Warm and wet described conditions across most of the contiguous U.S. during the winter season, December 2012-February 2013.
A wet winter diminishes drought’s reach
According to NOAA scientists, this was the 20th warmest winter on record, with the average temperature 1.9°F above the 20th century average.
Total winter precipitation across the contiguous United States averaged 0.63 inches above the 20th century average. During February, several winter storms alleviated drought conditions across the Southeast and Midwest. Lower precipitation levels across the Central Plains and the Mountain West did little to mitigate the drought.
Winter season climate highlights
Precipitation totals, December-February
Temperature in the contiguous U.S.: Winter was warmer than average for all states east of the Rockies. In three states – Florida, Delaware and Vermont – this winter was among the ten warmest on record.
However, the Southwest was cooler than average while the Northwest reported near-average winter temperatures.
Precipitation in the contiguous U.S.: Winter brought above-average precipitation for most states east of the Rockies. In many states in the Great Lakes region and Gulf Coast – Michigan, Wisconsin, Illinois, Louisiana, Mississippi, Alabama, and Georgia – this winter was among the ten wettest on record. However, states on the West Coast and in the Northern Plains and Rockies received below-average precipitation, even though the Rutgers Global Snow Lab reported the 15th largest overall seasonal snow cover since the start of record-keeping in 1966.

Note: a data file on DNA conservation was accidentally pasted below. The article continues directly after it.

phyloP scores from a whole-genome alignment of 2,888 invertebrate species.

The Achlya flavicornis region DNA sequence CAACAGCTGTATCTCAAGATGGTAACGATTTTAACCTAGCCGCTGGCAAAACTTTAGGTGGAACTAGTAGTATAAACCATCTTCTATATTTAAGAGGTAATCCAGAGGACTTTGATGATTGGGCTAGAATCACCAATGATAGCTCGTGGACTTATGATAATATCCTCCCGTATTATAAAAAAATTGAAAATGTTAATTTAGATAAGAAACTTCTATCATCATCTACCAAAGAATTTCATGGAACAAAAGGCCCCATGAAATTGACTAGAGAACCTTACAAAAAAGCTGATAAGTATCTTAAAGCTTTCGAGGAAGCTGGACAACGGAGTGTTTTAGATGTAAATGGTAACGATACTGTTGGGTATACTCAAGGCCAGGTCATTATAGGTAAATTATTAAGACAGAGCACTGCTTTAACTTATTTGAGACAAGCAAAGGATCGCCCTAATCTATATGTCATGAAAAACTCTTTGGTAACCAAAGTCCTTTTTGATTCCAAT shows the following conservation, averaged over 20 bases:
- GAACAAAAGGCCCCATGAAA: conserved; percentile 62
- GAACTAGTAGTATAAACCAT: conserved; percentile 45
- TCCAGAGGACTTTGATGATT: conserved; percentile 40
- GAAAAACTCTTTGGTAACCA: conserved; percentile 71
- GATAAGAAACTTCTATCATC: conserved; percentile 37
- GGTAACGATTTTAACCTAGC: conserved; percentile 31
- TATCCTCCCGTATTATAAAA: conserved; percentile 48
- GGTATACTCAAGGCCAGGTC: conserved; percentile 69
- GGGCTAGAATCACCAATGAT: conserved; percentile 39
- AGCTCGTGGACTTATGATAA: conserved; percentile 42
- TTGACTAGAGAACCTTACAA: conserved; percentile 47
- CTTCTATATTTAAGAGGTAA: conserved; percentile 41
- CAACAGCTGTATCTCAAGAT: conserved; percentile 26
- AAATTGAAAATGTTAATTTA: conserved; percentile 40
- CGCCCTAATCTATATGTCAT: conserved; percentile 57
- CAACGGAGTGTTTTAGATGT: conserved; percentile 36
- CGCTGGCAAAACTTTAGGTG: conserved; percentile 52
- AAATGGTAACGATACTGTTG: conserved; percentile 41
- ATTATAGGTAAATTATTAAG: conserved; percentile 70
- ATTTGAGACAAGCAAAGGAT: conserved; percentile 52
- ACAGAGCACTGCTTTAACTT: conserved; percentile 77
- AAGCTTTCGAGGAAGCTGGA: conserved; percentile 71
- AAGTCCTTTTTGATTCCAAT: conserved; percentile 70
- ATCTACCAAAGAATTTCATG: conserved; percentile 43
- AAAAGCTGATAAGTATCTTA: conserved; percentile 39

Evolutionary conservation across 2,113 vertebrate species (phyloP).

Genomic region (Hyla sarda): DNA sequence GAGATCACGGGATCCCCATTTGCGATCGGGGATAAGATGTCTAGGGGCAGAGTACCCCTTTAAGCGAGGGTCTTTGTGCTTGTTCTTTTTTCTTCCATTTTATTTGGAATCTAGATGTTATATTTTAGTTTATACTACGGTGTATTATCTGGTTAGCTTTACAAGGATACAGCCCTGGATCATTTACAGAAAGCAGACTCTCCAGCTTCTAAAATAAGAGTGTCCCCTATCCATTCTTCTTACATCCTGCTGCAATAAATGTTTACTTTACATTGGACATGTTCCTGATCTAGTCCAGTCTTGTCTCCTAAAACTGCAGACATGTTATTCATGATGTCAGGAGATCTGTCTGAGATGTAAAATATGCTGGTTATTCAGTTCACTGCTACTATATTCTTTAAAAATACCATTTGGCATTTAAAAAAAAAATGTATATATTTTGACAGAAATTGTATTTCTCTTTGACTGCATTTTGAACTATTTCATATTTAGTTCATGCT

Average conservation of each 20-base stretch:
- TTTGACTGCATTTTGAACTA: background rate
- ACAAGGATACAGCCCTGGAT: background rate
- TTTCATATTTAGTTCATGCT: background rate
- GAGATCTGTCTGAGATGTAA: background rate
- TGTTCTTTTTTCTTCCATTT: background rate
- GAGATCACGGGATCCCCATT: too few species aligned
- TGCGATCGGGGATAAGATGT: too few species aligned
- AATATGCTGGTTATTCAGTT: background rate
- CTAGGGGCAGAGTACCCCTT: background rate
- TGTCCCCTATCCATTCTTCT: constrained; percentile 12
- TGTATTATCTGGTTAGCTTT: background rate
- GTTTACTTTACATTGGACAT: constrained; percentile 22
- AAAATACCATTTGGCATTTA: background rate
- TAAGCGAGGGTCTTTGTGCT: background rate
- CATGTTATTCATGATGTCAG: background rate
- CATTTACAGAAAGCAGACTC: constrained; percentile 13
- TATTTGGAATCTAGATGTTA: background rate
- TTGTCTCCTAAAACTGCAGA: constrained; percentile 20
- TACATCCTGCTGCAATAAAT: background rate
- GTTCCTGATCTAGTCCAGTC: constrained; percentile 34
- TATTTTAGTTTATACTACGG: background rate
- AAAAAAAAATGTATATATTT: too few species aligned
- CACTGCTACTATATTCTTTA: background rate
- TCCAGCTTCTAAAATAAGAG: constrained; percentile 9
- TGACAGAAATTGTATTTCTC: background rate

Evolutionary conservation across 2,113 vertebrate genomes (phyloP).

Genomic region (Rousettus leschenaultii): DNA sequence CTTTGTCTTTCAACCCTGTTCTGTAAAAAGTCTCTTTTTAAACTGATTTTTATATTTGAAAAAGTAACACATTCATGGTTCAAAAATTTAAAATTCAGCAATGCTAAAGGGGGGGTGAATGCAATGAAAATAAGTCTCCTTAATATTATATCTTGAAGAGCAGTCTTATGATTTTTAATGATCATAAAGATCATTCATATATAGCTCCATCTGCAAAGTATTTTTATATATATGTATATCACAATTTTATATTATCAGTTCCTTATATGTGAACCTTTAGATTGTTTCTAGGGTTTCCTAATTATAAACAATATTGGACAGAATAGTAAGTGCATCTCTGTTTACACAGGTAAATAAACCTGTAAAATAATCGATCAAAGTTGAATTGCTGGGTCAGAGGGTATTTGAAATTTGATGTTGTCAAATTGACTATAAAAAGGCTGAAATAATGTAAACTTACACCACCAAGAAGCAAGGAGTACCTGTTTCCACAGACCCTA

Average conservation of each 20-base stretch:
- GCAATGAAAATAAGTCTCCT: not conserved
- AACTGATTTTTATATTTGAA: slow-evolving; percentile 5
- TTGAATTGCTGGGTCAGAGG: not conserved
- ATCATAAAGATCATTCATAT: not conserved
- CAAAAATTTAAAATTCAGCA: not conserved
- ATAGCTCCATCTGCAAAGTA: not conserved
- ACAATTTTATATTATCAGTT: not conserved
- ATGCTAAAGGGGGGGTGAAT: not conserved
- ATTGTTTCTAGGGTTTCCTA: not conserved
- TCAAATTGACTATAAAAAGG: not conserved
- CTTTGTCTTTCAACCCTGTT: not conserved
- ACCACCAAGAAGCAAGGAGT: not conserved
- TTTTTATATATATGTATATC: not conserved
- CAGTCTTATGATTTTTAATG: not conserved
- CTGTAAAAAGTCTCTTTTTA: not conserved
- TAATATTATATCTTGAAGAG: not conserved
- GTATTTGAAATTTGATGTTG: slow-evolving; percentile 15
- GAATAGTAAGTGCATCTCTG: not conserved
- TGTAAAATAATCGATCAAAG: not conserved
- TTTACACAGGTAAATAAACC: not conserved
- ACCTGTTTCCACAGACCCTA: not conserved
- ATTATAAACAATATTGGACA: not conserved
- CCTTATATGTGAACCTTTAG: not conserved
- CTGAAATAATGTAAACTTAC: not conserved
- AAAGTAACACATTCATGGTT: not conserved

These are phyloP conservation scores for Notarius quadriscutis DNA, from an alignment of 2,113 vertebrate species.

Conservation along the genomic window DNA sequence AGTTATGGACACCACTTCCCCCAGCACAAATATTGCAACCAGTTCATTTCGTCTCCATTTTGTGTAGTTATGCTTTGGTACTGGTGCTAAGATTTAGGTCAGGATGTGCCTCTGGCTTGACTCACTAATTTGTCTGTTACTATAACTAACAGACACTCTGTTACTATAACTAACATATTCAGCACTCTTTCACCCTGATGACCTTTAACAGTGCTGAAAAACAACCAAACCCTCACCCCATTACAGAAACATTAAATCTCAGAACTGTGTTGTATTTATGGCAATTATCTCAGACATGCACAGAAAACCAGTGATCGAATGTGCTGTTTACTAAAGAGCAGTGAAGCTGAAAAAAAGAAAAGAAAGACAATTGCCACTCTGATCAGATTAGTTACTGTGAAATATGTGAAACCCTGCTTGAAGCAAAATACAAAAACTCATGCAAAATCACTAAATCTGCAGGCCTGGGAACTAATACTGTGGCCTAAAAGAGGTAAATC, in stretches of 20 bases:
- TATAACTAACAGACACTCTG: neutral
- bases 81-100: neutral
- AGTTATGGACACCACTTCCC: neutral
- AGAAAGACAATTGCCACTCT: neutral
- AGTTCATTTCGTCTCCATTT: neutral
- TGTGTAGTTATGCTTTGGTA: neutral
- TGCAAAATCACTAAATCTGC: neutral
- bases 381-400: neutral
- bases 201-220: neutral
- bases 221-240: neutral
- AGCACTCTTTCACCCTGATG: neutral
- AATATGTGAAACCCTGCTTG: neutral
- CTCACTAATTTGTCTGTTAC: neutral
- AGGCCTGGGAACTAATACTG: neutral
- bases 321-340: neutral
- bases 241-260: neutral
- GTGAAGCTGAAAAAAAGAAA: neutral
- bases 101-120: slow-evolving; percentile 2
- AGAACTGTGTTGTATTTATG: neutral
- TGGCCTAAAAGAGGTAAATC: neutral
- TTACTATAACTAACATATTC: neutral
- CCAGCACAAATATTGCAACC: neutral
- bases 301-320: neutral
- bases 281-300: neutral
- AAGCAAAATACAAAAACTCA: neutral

Temperature and precipitation in Alaska: Winter was both warmer and wetter than average. The statewide average temperature registered 2.0°F above average, making this three-month period the 27th warmest in the 95-year record. Winter was the 17th wettest on record, with precipitation at more than 30 percent above average.
Looking forward: NOAA’s three-month spring outlook
Current conditions of snowpack, drought, soil moisture, stream flow, precipitation, Pacific Ocean temperatures and climate forecast modeling contribute to formulating NOAA’s spring climate predictions.
Above-average temperatures are likely to continue throughout the contiguous U.S.. There is no drought relief in sight for Texas, the Southwest and the Great Plains, and Florida joins this list of regions expecting below-average precipitation during the spring season.
Across the country other states should prepare for river floods worse than last year. North Dakota was singled out as being at most risk of floods.